While it’s likely that Chinese designers will catch up on the sustainability front, and will eventually master the art of targeting customer needs (as Haier, the big appliance manufacturer, has already done), the country’s ability to design and innovate will continue to be hampered by deep cultural forces that are less easy to change. “China still has corporate structures that are extremely hierarchical,” says Altman. “And there’s an intense respect for seniority that derives from Confuscian traditions that date back thousands of years. In addtion, the Communist party is a parallel structure in all these corporations, making it very difficult for young people to follow through on their best ideas.”

New ideas need to percolate up through so many layers of hierarchy that most won’t survive all the way to the top–or others will claim credit for them along the way, he says. In the U.S., talented but frustrated workers in similar situations have a handy escape hatch: they can quit and start their own companies. In China, that’s extremely hard to do. Indeed, China ranks 151st out of 181 countries in the World Bank’s annual survey of environments for entrepreneurs. “China has a long way to go before it will be anything like US in its ability to foster innovation or entrepreneurship,” says Altman.

The country’s ability to innovate will be hampered by deep cultural forces.

Stuart Leslie, president of the New York design firm 4Sight, whose company does a lot of business in the Far East, agrees. “We hyperventilate about a lot of things at 4Sight, but not about China,” he says. As replicators, the Chinese can’t be beat, he says, noting factories he’s toured that were crammed with machines knocked-off from those installed earlier by joint venture partners. A legal system that protects intellectual property is essential for an entrepreneurial culture to develop, he points out, and the Chinese government has been slow to adopt those reforms.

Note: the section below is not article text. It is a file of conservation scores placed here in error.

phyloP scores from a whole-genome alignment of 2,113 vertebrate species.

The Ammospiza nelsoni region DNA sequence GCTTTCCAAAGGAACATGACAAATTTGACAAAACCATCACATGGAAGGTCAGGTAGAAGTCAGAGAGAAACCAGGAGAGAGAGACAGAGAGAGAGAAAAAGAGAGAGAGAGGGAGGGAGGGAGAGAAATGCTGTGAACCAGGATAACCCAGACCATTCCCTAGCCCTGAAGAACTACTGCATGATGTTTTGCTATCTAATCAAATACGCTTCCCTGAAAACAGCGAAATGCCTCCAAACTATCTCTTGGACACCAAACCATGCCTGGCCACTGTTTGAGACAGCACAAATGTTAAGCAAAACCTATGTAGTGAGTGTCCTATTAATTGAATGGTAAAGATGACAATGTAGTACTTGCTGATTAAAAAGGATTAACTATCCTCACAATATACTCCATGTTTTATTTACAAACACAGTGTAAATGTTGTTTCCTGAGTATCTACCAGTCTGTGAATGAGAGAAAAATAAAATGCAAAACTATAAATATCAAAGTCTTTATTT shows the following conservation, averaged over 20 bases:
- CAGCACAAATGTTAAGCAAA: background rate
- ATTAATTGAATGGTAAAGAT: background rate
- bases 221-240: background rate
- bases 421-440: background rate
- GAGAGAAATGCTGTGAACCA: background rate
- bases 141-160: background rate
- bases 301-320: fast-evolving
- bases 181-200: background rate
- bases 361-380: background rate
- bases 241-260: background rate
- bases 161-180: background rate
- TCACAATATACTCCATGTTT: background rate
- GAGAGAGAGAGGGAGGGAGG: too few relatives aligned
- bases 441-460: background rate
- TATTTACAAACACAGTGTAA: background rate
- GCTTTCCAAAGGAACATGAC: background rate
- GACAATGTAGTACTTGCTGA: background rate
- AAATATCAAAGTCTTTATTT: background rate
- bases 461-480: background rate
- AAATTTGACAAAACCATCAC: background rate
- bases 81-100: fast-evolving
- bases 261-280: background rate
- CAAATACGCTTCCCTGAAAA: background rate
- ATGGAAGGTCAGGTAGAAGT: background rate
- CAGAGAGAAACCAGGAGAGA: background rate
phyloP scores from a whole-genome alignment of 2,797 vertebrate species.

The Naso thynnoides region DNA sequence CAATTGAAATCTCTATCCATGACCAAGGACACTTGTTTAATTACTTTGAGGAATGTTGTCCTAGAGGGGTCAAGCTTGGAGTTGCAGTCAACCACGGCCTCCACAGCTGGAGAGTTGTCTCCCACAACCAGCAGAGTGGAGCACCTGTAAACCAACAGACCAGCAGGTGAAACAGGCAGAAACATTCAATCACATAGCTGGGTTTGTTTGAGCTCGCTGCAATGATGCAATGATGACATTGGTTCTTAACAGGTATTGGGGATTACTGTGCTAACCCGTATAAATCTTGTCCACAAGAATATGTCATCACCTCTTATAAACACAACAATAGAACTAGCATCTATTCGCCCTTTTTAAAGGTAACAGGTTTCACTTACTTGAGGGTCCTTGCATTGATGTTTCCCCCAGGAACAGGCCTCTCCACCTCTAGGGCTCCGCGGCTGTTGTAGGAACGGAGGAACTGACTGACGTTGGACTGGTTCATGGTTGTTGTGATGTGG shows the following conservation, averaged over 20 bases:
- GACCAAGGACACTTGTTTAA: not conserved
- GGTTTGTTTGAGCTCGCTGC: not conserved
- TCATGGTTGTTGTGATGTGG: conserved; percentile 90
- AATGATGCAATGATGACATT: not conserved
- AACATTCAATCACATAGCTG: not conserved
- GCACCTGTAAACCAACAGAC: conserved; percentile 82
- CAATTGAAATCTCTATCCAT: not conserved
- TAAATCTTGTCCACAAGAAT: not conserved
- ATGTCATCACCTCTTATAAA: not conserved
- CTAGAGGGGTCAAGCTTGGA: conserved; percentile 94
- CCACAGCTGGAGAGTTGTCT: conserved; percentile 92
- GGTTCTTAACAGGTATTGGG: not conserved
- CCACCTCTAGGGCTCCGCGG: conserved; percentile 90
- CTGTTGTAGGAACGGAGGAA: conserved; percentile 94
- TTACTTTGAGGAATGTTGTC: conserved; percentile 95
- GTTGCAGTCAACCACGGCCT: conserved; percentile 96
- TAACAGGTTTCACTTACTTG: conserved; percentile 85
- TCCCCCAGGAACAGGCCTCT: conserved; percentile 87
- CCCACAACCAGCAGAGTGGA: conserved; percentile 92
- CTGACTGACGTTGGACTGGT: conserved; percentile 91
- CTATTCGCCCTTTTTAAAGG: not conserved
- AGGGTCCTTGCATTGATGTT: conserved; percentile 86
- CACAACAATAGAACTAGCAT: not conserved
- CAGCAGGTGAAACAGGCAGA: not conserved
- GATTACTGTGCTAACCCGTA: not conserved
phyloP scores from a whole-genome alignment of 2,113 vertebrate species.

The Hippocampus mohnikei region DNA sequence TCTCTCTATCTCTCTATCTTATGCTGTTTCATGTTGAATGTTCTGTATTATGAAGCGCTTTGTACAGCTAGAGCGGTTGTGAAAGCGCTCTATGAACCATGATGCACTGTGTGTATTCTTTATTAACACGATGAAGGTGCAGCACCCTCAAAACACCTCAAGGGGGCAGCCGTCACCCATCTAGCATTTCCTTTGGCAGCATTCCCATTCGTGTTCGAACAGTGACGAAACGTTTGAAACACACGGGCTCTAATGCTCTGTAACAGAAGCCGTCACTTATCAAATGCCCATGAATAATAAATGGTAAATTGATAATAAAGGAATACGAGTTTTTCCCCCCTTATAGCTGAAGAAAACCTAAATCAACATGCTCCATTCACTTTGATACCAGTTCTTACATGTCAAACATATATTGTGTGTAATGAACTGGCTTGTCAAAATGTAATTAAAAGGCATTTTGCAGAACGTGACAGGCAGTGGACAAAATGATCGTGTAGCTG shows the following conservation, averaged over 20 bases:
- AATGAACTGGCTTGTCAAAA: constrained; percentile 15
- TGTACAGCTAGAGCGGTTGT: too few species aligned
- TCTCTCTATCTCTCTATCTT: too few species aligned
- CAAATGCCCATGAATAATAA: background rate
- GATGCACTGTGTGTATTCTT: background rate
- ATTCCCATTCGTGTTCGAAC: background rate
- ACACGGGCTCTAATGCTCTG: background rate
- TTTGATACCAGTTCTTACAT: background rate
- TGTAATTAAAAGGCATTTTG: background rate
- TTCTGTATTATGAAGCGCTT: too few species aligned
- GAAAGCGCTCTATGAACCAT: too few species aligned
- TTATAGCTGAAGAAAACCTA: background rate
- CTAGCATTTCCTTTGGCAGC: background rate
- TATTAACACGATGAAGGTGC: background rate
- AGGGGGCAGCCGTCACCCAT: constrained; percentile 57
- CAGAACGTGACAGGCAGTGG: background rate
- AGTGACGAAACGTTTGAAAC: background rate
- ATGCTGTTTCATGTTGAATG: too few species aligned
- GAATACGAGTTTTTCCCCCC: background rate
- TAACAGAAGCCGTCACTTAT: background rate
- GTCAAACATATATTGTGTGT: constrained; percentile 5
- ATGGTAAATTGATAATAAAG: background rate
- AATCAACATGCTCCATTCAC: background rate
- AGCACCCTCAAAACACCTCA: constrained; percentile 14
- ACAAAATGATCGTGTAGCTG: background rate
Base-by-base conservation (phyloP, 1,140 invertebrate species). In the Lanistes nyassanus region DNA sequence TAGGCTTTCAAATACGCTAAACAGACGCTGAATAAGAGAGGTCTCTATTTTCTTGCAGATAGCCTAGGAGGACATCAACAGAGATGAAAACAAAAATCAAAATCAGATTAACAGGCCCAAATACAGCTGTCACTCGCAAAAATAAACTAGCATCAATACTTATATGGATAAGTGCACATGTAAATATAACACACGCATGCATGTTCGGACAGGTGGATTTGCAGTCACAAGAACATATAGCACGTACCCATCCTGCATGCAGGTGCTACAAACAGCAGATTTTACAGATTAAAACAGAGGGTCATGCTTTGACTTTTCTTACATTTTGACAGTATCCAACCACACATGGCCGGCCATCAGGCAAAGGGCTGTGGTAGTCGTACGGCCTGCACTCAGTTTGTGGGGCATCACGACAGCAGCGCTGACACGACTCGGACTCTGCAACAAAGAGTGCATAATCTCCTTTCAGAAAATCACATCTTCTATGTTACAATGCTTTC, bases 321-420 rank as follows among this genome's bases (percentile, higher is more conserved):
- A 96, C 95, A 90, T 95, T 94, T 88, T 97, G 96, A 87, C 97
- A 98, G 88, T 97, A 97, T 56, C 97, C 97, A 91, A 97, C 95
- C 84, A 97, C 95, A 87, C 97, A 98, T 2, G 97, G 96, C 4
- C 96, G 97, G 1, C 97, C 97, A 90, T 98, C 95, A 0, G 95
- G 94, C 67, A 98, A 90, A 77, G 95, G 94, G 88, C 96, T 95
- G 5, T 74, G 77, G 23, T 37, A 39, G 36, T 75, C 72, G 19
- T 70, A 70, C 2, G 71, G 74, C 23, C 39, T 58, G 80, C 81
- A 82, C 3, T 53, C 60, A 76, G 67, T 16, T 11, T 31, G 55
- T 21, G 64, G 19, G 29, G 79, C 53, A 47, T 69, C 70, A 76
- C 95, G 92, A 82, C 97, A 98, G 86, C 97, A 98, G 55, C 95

As innovators, Leslie also feels the country’s workforce is constrained by its lack of access to other cultures’ best work. “Creativity requires stimulation,” he says. “You have to fertilize it for it to blossom. Because China makes it difficult for other countries to sell their goods, Chinese designers aren’t being exposed to a wide range of options. The creatives who should be evolving, aren’t.”

Plus, he says, innovation can be messy, non-linear, and not polite. “Innovation is not the path of least resistance,” he says. “It often requires confrontation. Chinese workers have been taught not to confront, to go along as a group. Innovation needs the individual who thinks he’s smarter.”

All these things may change as more Chinese students are allowed to study in the West, or attend Western universities that have set up programs in China. But once these students get into the workforce, they may still find daunting cultural hurdles, says Altman. “These programs might help to bring creative thinking to young Chinese, but there’s still a question mark as to how much they’ll be able to follow through under the current Chinese system, where the best students are mostly groomed for top positions in hierarchical companies or the Communist party. Some of the most dissatisfied students are the ones who have studied outside China and then come back.”